When they want to kill a dog, they say it’s crazy. — Haitian proverb
Like most everyone else, I was appalled at the destruction of the January 12th earthquake, by the slowness of the response. I was lucky enough to randomly run into some people who went shortly after to help clear rubble. All I knew about Haiti was its history as the first country to be founded after a successful slave revolt, making it the second-oldest republic in the hemisphere. I “knew” of President Aristide and the coup-d’etats, and how everyone wanted him back. I “knew” it was hell on earth located in paradise. I knew nothing. I landed in Haiti in July of 2010 with some friends volunteering to rebuild a single old woman’s house, outside of the NGO bubble, in the middle of a community trying to get by to the best of their ability. I made friends, took a leave of absence at my job and moved back just 3 weeks after returning.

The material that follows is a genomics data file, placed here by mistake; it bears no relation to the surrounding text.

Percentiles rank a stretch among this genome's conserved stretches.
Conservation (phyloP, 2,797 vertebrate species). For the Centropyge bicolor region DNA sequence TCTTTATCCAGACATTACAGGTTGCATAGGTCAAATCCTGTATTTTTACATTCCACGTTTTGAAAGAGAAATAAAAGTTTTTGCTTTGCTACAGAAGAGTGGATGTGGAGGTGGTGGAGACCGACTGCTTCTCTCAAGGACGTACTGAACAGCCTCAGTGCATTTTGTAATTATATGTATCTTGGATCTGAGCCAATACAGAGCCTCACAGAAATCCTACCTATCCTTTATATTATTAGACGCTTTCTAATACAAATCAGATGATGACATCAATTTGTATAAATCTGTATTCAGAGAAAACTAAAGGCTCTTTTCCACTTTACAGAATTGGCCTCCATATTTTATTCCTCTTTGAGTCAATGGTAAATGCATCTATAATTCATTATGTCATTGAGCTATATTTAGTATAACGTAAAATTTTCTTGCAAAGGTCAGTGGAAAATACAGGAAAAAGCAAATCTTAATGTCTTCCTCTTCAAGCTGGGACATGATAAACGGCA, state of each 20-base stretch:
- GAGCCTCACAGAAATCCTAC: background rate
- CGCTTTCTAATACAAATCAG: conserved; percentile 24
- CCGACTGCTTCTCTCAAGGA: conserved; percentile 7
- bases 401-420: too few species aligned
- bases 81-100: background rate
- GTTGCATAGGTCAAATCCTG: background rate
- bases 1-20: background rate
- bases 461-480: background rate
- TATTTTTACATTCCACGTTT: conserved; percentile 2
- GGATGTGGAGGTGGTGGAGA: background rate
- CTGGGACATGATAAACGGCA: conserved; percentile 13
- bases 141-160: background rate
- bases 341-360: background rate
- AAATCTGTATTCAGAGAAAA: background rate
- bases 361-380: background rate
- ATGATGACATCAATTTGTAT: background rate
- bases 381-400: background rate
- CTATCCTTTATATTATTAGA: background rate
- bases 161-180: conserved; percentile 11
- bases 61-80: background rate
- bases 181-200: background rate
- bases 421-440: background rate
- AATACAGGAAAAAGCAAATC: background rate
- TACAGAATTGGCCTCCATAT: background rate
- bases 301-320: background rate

What you see here is people who have moved on from the disaster, though it obviously lingers in the rubble-strewn landscape and the subconscious. Hundreds of thousands of people are still displaced in tent camps, a cholera epidemic is still unchecked. Yet, for most people these things are not part of life on day-to-day basis. Other things come to the forefront. Putting food on the table, hustling, looking for work, school, getting married and funerals, a dance, a day at the beach, a budding relationship, a fistfight. They deal with the catastrophe the way they’ve dealt with every other catastrophe — they way that all humans deal with things like that. Through traditions and prayer, parties and sex, and quiet moments of contemplation. Through rage, sadness and laughter.